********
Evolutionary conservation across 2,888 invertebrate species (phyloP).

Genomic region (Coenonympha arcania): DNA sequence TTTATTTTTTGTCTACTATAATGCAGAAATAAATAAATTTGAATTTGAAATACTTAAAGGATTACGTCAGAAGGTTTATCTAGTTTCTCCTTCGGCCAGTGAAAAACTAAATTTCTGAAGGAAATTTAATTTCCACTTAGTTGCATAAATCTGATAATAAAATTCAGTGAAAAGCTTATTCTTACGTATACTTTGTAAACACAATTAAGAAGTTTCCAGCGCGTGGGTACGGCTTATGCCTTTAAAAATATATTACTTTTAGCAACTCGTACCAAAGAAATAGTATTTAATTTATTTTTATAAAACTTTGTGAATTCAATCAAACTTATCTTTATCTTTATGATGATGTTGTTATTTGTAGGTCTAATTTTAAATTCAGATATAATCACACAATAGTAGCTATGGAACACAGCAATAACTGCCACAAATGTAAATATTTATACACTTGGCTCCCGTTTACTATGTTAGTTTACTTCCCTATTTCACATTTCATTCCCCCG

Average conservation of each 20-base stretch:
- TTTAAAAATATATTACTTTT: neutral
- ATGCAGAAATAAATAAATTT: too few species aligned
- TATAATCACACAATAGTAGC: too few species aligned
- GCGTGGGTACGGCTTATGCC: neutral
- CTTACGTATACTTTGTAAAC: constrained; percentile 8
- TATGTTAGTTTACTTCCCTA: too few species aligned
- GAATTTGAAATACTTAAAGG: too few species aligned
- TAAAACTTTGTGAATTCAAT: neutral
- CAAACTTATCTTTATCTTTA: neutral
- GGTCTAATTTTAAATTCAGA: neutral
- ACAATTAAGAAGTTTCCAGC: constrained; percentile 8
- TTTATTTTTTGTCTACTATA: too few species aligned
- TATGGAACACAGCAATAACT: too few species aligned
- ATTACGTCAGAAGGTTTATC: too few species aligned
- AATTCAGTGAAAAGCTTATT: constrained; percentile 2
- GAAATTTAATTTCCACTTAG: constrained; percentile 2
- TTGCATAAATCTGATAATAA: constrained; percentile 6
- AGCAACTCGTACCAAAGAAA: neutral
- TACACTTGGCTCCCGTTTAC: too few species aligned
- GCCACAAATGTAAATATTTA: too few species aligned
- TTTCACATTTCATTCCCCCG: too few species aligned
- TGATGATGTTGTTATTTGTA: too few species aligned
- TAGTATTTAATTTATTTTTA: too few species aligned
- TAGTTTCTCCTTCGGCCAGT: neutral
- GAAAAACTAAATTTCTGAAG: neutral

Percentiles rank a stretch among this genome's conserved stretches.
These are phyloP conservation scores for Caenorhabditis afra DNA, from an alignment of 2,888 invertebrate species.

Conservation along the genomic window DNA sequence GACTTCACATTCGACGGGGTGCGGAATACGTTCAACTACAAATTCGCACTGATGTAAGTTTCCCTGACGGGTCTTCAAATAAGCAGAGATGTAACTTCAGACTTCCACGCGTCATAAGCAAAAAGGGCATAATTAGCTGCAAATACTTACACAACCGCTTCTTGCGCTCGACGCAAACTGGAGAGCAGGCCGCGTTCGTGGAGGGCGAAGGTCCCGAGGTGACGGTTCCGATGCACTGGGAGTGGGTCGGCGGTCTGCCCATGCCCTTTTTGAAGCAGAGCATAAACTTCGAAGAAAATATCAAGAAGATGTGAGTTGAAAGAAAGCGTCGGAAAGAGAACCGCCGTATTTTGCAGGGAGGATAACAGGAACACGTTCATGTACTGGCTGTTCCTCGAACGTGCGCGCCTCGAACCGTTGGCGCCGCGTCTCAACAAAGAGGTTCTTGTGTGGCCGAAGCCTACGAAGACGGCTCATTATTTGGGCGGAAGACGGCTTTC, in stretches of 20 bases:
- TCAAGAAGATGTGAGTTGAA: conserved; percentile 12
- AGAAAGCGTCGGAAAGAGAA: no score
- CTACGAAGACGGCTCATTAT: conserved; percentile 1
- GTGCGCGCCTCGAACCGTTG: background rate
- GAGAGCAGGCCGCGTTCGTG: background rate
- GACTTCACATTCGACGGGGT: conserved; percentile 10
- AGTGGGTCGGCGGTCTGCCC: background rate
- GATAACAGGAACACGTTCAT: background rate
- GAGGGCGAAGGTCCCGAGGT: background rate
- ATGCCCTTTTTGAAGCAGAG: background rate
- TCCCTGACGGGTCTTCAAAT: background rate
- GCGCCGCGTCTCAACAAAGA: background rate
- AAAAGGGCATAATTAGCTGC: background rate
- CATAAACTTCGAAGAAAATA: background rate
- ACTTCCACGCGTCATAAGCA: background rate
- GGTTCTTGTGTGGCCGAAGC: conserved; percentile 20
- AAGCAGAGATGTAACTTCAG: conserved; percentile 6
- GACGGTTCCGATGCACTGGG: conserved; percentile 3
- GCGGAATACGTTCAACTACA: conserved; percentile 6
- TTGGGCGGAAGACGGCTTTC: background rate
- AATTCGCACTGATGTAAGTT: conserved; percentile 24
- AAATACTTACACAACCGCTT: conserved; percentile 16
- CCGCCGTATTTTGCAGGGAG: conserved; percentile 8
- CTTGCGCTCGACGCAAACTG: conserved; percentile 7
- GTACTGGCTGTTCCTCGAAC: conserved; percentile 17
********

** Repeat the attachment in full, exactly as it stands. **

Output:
Evolutionary conservation across 2,888 invertebrate species (phyloP).

Genomic region (Coenonympha arcania): DNA sequence TTTATTTTTTGTCTACTATAATGCAGAAATAAATAAATTTGAATTTGAAATACTTAAAGGATTACGTCAGAAGGTTTATCTAGTTTCTCCTTCGGCCAGTGAAAAACTAAATTTCTGAAGGAAATTTAATTTCCACTTAGTTGCATAAATCTGATAATAAAATTCAGTGAAAAGCTTATTCTTACGTATACTTTGTAAACACAATTAAGAAGTTTCCAGCGCGTGGGTACGGCTTATGCCTTTAAAAATATATTACTTTTAGCAACTCGTACCAAAGAAATAGTATTTAATTTATTTTTATAAAACTTTGTGAATTCAATCAAACTTATCTTTATCTTTATGATGATGTTGTTATTTGTAGGTCTAATTTTAAATTCAGATATAATCACACAATAGTAGCTATGGAACACAGCAATAACTGCCACAAATGTAAATATTTATACACTTGGCTCCCGTTTACTATGTTAGTTTACTTCCCTATTTCACATTTCATTCCCCCG

Average conservation of each 20-base stretch:
- TTTAAAAATATATTACTTTT: neutral
- ATGCAGAAATAAATAAATTT: too few species aligned
- TATAATCACACAATAGTAGC: too few species aligned
- GCGTGGGTACGGCTTATGCC: neutral
- CTTACGTATACTTTGTAAAC: constrained; percentile 8
- TATGTTAGTTTACTTCCCTA: too few species aligned
- GAATTTGAAATACTTAAAGG: too few species aligned
- TAAAACTTTGTGAATTCAAT: neutral
- CAAACTTATCTTTATCTTTA: neutral
- GGTCTAATTTTAAATTCAGA: neutral
- ACAATTAAGAAGTTTCCAGC: constrained; percentile 8
- TTTATTTTTTGTCTACTATA: too few species aligned
- TATGGAACACAGCAATAACT: too few species aligned
- ATTACGTCAGAAGGTTTATC: too few species aligned
- AATTCAGTGAAAAGCTTATT: constrained; percentile 2
- GAAATTTAATTTCCACTTAG: constrained; percentile 2
- TTGCATAAATCTGATAATAA: constrained; percentile 6
- AGCAACTCGTACCAAAGAAA: neutral
- TACACTTGGCTCCCGTTTAC: too few species aligned
- GCCACAAATGTAAATATTTA: too few species aligned
- TTTCACATTTCATTCCCCCG: too few species aligned
- TGATGATGTTGTTATTTGTA: too few species aligned
- TAGTATTTAATTTATTTTTA: too few species aligned
- TAGTTTCTCCTTCGGCCAGT: neutral
- GAAAAACTAAATTTCTGAAG: neutral

Percentiles rank a stretch among this genome's conserved stretches.
These are phyloP conservation scores for Caenorhabditis afra DNA, from an alignment of 2,888 invertebrate species.

Conservation along the genomic window DNA sequence GACTTCACATTCGACGGGGTGCGGAATACGTTCAACTACAAATTCGCACTGATGTAAGTTTCCCTGACGGGTCTTCAAATAAGCAGAGATGTAACTTCAGACTTCCACGCGTCATAAGCAAAAAGGGCATAATTAGCTGCAAATACTTACACAACCGCTTCTTGCGCTCGACGCAAACTGGAGAGCAGGCCGCGTTCGTGGAGGGCGAAGGTCCCGAGGTGACGGTTCCGATGCACTGGGAGTGGGTCGGCGGTCTGCCCATGCCCTTTTTGAAGCAGAGCATAAACTTCGAAGAAAATATCAAGAAGATGTGAGTTGAAAGAAAGCGTCGGAAAGAGAACCGCCGTATTTTGCAGGGAGGATAACAGGAACACGTTCATGTACTGGCTGTTCCTCGAACGTGCGCGCCTCGAACCGTTGGCGCCGCGTCTCAACAAAGAGGTTCTTGTGTGGCCGAAGCCTACGAAGACGGCTCATTATTTGGGCGGAAGACGGCTTTC, in stretches of 20 bases:
- TCAAGAAGATGTGAGTTGAA: conserved; percentile 12
- AGAAAGCGTCGGAAAGAGAA: no score
- CTACGAAGACGGCTCATTAT: conserved; percentile 1
- GTGCGCGCCTCGAACCGTTG: background rate
- GAGAGCAGGCCGCGTTCGTG: background rate
- GACTTCACATTCGACGGGGT: conserved; percentile 10
- AGTGGGTCGGCGGTCTGCCC: background rate
- GATAACAGGAACACGTTCAT: background rate
- GAGGGCGAAGGTCCCGAGGT: background rate
- ATGCCCTTTTTGAAGCAGAG: background rate
- TCCCTGACGGGTCTTCAAAT: background rate
- GCGCCGCGTCTCAACAAAGA: background rate
- AAAAGGGCATAATTAGCTGC: background rate
- CATAAACTTCGAAGAAAATA: background rate
- ACTTCCACGCGTCATAAGCA: background rate
- GGTTCTTGTGTGGCCGAAGC: conserved; percentile 20
- AAGCAGAGATGTAACTTCAG: conserved; percentile 6
- GACGGTTCCGATGCACTGGG: conserved; percentile 3
- GCGGAATACGTTCAACTACA: conserved; percentile 6
- TTGGGCGGAAGACGGCTTTC: background rate
- AATTCGCACTGATGTAAGTT: conserved; percentile 24
- AAATACTTACACAACCGCTT: conserved; percentile 16
- CCGCCGTATTTTGCAGGGAG: conserved; percentile 8
- CTTGCGCTCGACGCAAACTG: conserved; percentile 7
- GTACTGGCTGTTCCTCGAAC: conserved; percentile 17